All posts by Steve Maxwell

Steve, husband to Teri for over 40 years, dad to eight and grandpa to eight, desires to encourage homeschool dads to spend time in the Word, disciple their children in the ways of the Lord, use their time wisely, and be men of God. His five home-school graduate sons are now wage-earning adults, and three have purchased their homes debt-free before marriage. He has been writing e-mails for Christian dads since 1990. Steve is co-author of of a number of books, including Managers of Their Homes, and Keeping Our Children’s Hearts. Steve also wrote Buying a House Debt-Free: Equipping Your Son, Preparing Sons to Provide for a Single-Income Family and Redeeming the Time. Find out more information on Steve Maxwell and his books.

Gambler, Gamer or Discipler?

My heart goes out to the hopeful, wanna-be millionaire who just spent his money that could have had much better uses than on a million to one chance. His hope, and anticipation, suddenly shredded, is replaced by disappointment. “Oh well, next time, surely next time.”

I wonder if many a Christian dad isn’t actually a gambler at heart. Instead of throwing away $5 a week, he’s wagering something of immeasurable, okay eternal value – his children. He’s hopeful his children will turn out well. At least then they won’t be a lifelong burden for him. Of course, he believes he loves them, but what influence he has, is likely negative. He sows seeds of worldly appetites via double-mindedness that will yield a harvest of bad habits and a dismal life in Christ, at best.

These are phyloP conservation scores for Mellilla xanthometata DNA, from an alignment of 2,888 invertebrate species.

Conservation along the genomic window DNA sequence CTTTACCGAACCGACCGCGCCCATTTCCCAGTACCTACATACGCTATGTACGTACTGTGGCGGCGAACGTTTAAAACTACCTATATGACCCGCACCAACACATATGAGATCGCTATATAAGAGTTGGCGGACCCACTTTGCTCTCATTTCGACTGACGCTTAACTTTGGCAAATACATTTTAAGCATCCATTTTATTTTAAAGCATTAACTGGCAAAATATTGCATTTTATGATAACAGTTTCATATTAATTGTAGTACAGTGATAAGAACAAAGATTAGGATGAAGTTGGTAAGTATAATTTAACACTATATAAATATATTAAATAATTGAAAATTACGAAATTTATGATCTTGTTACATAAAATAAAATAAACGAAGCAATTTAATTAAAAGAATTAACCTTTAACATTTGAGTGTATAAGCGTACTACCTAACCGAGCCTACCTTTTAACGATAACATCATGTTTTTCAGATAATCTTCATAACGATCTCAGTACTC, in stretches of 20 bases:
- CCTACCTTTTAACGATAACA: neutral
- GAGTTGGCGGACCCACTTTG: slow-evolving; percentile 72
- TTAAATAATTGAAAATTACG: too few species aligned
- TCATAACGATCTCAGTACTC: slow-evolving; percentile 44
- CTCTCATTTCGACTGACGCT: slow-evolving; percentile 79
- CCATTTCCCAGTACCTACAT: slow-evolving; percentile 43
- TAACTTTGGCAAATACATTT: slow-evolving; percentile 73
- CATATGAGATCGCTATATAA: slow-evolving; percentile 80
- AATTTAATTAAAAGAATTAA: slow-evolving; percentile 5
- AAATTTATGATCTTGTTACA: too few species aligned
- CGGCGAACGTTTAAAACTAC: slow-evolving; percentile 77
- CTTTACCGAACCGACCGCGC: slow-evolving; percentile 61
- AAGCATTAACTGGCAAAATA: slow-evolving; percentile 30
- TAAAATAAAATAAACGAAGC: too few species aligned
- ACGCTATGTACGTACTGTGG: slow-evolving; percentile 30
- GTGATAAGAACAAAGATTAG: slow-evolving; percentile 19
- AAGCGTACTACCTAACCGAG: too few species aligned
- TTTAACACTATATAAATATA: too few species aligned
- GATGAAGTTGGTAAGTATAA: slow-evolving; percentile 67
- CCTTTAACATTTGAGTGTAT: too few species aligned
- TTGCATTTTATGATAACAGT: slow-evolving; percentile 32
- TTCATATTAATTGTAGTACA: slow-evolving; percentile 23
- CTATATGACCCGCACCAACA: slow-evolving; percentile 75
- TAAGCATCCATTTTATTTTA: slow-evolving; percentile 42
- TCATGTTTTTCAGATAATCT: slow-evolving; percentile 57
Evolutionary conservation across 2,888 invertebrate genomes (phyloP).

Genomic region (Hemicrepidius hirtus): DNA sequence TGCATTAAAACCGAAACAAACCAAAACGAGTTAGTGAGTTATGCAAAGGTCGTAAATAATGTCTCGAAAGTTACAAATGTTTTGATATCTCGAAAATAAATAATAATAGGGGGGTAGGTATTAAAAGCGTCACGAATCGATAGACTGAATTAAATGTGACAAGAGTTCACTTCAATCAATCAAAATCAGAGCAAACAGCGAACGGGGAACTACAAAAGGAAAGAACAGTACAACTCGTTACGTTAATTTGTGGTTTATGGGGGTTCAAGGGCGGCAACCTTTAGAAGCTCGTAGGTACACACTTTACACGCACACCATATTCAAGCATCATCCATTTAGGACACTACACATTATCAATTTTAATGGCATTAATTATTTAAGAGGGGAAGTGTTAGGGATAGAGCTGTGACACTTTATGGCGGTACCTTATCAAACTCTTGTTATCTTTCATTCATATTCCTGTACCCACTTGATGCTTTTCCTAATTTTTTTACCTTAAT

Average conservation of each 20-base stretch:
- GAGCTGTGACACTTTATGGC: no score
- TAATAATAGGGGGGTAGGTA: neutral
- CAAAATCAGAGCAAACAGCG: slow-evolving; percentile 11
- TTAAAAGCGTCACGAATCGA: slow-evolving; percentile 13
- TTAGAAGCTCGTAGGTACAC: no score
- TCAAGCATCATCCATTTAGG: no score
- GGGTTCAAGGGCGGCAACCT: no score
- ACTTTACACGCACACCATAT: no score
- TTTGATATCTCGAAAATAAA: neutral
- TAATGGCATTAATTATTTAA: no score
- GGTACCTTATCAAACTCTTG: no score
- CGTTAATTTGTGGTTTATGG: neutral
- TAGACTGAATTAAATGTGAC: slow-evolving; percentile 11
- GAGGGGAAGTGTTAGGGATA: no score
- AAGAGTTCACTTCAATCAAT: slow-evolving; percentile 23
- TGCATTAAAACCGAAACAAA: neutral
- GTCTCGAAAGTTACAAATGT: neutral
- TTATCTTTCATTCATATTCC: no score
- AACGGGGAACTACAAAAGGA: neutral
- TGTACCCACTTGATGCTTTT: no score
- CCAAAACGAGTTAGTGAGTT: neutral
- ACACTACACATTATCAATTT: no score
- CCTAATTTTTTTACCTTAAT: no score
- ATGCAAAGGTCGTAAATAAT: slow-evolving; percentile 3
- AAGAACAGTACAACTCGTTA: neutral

I implore you. Examine yourself (2 Corinthians 13:5). Don’t be like that dad I just mentioned. Don’t be average. Don’t base your self-approval rating by comparing yourself to today’s Christian dads. Jesus is to be our Lord, and Scripture our admonishment. Pour out your life into serving your Lord and discipling your children. 

“Looking unto Jesus the author and finisher of our faith; who for the joy that was set before him endured the cross, despising the shame, and is set down at the right hand of the throne of God” (Hebrews 12:2).